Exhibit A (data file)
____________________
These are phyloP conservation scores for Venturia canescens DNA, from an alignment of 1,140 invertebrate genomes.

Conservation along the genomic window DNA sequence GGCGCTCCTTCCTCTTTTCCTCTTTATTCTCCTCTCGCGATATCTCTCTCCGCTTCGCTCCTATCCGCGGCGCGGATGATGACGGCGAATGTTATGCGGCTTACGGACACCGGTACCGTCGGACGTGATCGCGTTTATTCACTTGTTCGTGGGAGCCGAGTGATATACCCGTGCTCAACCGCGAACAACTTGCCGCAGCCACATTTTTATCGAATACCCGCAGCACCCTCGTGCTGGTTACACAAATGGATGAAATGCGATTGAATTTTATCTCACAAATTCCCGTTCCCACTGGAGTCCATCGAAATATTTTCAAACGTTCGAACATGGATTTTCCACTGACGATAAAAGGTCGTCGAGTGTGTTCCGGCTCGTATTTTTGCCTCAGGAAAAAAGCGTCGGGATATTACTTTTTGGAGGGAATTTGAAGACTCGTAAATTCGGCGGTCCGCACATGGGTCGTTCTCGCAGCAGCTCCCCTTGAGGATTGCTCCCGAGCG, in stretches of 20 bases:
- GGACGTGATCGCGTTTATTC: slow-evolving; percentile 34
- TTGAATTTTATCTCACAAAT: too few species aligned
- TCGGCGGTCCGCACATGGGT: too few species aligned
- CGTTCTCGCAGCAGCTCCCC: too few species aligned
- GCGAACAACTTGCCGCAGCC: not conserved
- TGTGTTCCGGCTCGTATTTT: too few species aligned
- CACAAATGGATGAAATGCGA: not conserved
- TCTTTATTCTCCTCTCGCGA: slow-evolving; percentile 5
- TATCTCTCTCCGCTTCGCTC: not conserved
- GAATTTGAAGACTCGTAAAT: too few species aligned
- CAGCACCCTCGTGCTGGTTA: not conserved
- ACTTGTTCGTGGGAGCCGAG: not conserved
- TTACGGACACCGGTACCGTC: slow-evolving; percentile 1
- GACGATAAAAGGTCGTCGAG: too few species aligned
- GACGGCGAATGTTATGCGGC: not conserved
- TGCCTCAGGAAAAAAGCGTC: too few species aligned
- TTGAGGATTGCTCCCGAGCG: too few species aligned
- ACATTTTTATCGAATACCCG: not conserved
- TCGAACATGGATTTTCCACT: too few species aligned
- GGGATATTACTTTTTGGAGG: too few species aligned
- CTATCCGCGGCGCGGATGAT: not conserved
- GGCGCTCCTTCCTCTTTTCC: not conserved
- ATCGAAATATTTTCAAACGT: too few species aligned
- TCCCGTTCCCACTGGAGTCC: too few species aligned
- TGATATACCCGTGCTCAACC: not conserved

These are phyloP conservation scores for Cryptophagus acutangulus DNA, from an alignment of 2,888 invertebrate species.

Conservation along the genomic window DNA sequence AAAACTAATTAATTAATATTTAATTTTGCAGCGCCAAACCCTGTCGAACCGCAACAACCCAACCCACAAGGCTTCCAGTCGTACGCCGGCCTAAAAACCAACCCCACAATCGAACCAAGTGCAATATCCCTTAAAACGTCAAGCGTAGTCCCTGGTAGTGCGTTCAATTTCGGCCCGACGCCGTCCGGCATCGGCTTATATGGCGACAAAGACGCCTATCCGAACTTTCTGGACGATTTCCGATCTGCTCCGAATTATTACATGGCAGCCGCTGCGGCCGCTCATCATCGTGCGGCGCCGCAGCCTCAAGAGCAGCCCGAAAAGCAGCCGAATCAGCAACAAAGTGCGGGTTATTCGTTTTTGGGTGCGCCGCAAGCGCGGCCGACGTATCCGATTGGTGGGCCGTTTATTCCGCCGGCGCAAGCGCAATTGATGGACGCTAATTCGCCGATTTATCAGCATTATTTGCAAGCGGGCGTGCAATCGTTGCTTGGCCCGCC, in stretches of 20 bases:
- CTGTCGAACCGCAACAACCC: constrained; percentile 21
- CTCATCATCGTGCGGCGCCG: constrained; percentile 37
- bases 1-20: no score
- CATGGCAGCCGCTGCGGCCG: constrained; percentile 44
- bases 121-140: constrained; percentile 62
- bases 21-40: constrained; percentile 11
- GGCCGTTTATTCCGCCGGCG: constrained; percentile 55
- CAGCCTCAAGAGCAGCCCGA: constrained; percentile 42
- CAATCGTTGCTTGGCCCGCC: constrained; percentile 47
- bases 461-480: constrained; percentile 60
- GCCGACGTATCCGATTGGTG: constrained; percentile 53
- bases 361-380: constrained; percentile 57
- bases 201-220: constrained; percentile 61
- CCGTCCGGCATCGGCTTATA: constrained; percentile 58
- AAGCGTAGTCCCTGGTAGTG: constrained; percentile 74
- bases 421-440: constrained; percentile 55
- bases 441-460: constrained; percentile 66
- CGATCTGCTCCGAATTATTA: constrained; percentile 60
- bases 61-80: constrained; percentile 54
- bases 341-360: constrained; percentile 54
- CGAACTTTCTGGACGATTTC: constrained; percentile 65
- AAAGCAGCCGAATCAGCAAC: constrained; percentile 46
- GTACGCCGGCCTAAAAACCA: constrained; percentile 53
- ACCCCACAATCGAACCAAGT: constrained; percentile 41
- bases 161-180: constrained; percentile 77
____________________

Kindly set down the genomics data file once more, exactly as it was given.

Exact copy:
These are phyloP conservation scores for Venturia canescens DNA, from an alignment of 1,140 invertebrate genomes.

Conservation along the genomic window DNA sequence GGCGCTCCTTCCTCTTTTCCTCTTTATTCTCCTCTCGCGATATCTCTCTCCGCTTCGCTCCTATCCGCGGCGCGGATGATGACGGCGAATGTTATGCGGCTTACGGACACCGGTACCGTCGGACGTGATCGCGTTTATTCACTTGTTCGTGGGAGCCGAGTGATATACCCGTGCTCAACCGCGAACAACTTGCCGCAGCCACATTTTTATCGAATACCCGCAGCACCCTCGTGCTGGTTACACAAATGGATGAAATGCGATTGAATTTTATCTCACAAATTCCCGTTCCCACTGGAGTCCATCGAAATATTTTCAAACGTTCGAACATGGATTTTCCACTGACGATAAAAGGTCGTCGAGTGTGTTCCGGCTCGTATTTTTGCCTCAGGAAAAAAGCGTCGGGATATTACTTTTTGGAGGGAATTTGAAGACTCGTAAATTCGGCGGTCCGCACATGGGTCGTTCTCGCAGCAGCTCCCCTTGAGGATTGCTCCCGAGCG, in stretches of 20 bases:
- GGACGTGATCGCGTTTATTC: slow-evolving; percentile 34
- TTGAATTTTATCTCACAAAT: too few species aligned
- TCGGCGGTCCGCACATGGGT: too few species aligned
- CGTTCTCGCAGCAGCTCCCC: too few species aligned
- GCGAACAACTTGCCGCAGCC: not conserved
- TGTGTTCCGGCTCGTATTTT: too few species aligned
- CACAAATGGATGAAATGCGA: not conserved
- TCTTTATTCTCCTCTCGCGA: slow-evolving; percentile 5
- TATCTCTCTCCGCTTCGCTC: not conserved
- GAATTTGAAGACTCGTAAAT: too few species aligned
- CAGCACCCTCGTGCTGGTTA: not conserved
- ACTTGTTCGTGGGAGCCGAG: not conserved
- TTACGGACACCGGTACCGTC: slow-evolving; percentile 1
- GACGATAAAAGGTCGTCGAG: too few species aligned
- GACGGCGAATGTTATGCGGC: not conserved
- TGCCTCAGGAAAAAAGCGTC: too few species aligned
- TTGAGGATTGCTCCCGAGCG: too few species aligned
- ACATTTTTATCGAATACCCG: not conserved
- TCGAACATGGATTTTCCACT: too few species aligned
- GGGATATTACTTTTTGGAGG: too few species aligned
- CTATCCGCGGCGCGGATGAT: not conserved
- GGCGCTCCTTCCTCTTTTCC: not conserved
- ATCGAAATATTTTCAAACGT: too few species aligned
- TCCCGTTCCCACTGGAGTCC: too few species aligned
- TGATATACCCGTGCTCAACC: not conserved

These are phyloP conservation scores for Cryptophagus acutangulus DNA, from an alignment of 2,888 invertebrate species.

Conservation along the genomic window DNA sequence AAAACTAATTAATTAATATTTAATTTTGCAGCGCCAAACCCTGTCGAACCGCAACAACCCAACCCACAAGGCTTCCAGTCGTACGCCGGCCTAAAAACCAACCCCACAATCGAACCAAGTGCAATATCCCTTAAAACGTCAAGCGTAGTCCCTGGTAGTGCGTTCAATTTCGGCCCGACGCCGTCCGGCATCGGCTTATATGGCGACAAAGACGCCTATCCGAACTTTCTGGACGATTTCCGATCTGCTCCGAATTATTACATGGCAGCCGCTGCGGCCGCTCATCATCGTGCGGCGCCGCAGCCTCAAGAGCAGCCCGAAAAGCAGCCGAATCAGCAACAAAGTGCGGGTTATTCGTTTTTGGGTGCGCCGCAAGCGCGGCCGACGTATCCGATTGGTGGGCCGTTTATTCCGCCGGCGCAAGCGCAATTGATGGACGCTAATTCGCCGATTTATCAGCATTATTTGCAAGCGGGCGTGCAATCGTTGCTTGGCCCGCC, in stretches of 20 bases:
- CTGTCGAACCGCAACAACCC: constrained; percentile 21
- CTCATCATCGTGCGGCGCCG: constrained; percentile 37
- bases 1-20: no score
- CATGGCAGCCGCTGCGGCCG: constrained; percentile 44
- bases 121-140: constrained; percentile 62
- bases 21-40: constrained; percentile 11
- GGCCGTTTATTCCGCCGGCG: constrained; percentile 55
- CAGCCTCAAGAGCAGCCCGA: constrained; percentile 42
- CAATCGTTGCTTGGCCCGCC: constrained; percentile 47
- bases 461-480: constrained; percentile 60
- GCCGACGTATCCGATTGGTG: constrained; percentile 53
- bases 361-380: constrained; percentile 57
- bases 201-220: constrained; percentile 61
- CCGTCCGGCATCGGCTTATA: constrained; percentile 58
- AAGCGTAGTCCCTGGTAGTG: constrained; percentile 74
- bases 421-440: constrained; percentile 55
- bases 441-460: constrained; percentile 66
- CGATCTGCTCCGAATTATTA: constrained; percentile 60
- bases 61-80: constrained; percentile 54
- bases 341-360: constrained; percentile 54
- CGAACTTTCTGGACGATTTC: constrained; percentile 65
- AAAGCAGCCGAATCAGCAAC: constrained; percentile 46
- GTACGCCGGCCTAAAAACCA: constrained; percentile 53
- ACCCCACAATCGAACCAAGT: constrained; percentile 41
- bases 161-180: constrained; percentile 77